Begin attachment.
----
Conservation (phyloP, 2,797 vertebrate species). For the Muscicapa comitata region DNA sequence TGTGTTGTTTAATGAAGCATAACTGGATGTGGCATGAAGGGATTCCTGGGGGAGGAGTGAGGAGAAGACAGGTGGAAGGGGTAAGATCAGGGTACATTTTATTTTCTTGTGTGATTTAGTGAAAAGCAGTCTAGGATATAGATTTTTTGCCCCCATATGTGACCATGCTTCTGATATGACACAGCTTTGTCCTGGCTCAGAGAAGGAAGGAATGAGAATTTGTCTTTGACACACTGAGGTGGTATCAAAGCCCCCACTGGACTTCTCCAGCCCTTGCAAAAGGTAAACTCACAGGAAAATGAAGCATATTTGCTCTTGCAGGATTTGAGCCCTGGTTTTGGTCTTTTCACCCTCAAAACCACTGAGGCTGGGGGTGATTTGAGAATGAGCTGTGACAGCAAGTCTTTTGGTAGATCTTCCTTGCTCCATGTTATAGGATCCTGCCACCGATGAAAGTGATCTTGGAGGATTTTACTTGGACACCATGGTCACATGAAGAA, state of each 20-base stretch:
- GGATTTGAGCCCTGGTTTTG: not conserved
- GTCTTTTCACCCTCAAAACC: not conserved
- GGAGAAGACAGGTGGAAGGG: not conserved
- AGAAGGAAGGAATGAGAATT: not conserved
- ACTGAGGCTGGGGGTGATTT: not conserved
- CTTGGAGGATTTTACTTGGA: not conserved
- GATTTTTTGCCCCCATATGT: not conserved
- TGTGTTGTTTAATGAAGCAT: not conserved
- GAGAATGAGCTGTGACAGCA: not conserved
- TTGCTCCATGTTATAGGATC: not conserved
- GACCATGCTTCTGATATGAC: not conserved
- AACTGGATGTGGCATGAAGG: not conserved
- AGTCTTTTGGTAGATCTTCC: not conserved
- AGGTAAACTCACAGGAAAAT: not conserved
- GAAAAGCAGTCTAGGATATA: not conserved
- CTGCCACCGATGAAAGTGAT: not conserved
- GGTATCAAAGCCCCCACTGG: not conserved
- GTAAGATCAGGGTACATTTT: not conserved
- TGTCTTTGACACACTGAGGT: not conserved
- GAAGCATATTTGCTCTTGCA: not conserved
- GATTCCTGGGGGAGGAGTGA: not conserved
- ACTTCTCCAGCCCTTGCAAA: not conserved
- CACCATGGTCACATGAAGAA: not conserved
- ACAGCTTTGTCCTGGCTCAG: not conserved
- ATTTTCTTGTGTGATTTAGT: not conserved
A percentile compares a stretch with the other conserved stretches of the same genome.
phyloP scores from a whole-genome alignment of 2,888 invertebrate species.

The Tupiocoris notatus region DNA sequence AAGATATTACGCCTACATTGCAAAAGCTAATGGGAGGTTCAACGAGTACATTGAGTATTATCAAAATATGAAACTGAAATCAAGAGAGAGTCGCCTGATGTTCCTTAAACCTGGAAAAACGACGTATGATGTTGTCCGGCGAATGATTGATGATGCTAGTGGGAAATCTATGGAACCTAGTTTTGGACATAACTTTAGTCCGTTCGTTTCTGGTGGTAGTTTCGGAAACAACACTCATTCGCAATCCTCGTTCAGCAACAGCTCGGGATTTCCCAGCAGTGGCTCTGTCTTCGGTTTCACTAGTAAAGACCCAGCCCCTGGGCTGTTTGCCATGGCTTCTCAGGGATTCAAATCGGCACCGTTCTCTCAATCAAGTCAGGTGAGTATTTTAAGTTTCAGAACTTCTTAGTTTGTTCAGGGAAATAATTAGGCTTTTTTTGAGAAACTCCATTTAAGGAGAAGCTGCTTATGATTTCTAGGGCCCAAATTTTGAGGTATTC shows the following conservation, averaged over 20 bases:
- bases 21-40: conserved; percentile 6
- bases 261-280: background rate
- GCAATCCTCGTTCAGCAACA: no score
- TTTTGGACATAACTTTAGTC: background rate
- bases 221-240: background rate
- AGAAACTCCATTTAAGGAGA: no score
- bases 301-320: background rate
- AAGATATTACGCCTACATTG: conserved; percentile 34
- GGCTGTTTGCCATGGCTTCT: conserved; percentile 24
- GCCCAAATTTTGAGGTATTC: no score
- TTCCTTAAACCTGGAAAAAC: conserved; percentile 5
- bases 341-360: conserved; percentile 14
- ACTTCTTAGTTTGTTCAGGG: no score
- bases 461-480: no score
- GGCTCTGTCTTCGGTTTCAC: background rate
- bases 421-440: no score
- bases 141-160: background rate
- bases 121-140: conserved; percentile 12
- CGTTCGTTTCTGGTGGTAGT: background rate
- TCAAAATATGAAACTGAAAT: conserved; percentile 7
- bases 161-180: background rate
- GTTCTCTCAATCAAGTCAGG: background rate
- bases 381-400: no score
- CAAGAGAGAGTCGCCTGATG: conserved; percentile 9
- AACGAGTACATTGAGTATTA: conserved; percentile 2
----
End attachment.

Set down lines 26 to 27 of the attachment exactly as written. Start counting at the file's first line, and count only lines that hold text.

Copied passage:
- ATTTTCTTGTGTGATTTAGT: not conserved
A percentile compares a stretch with the other conserved stretches of the same genome.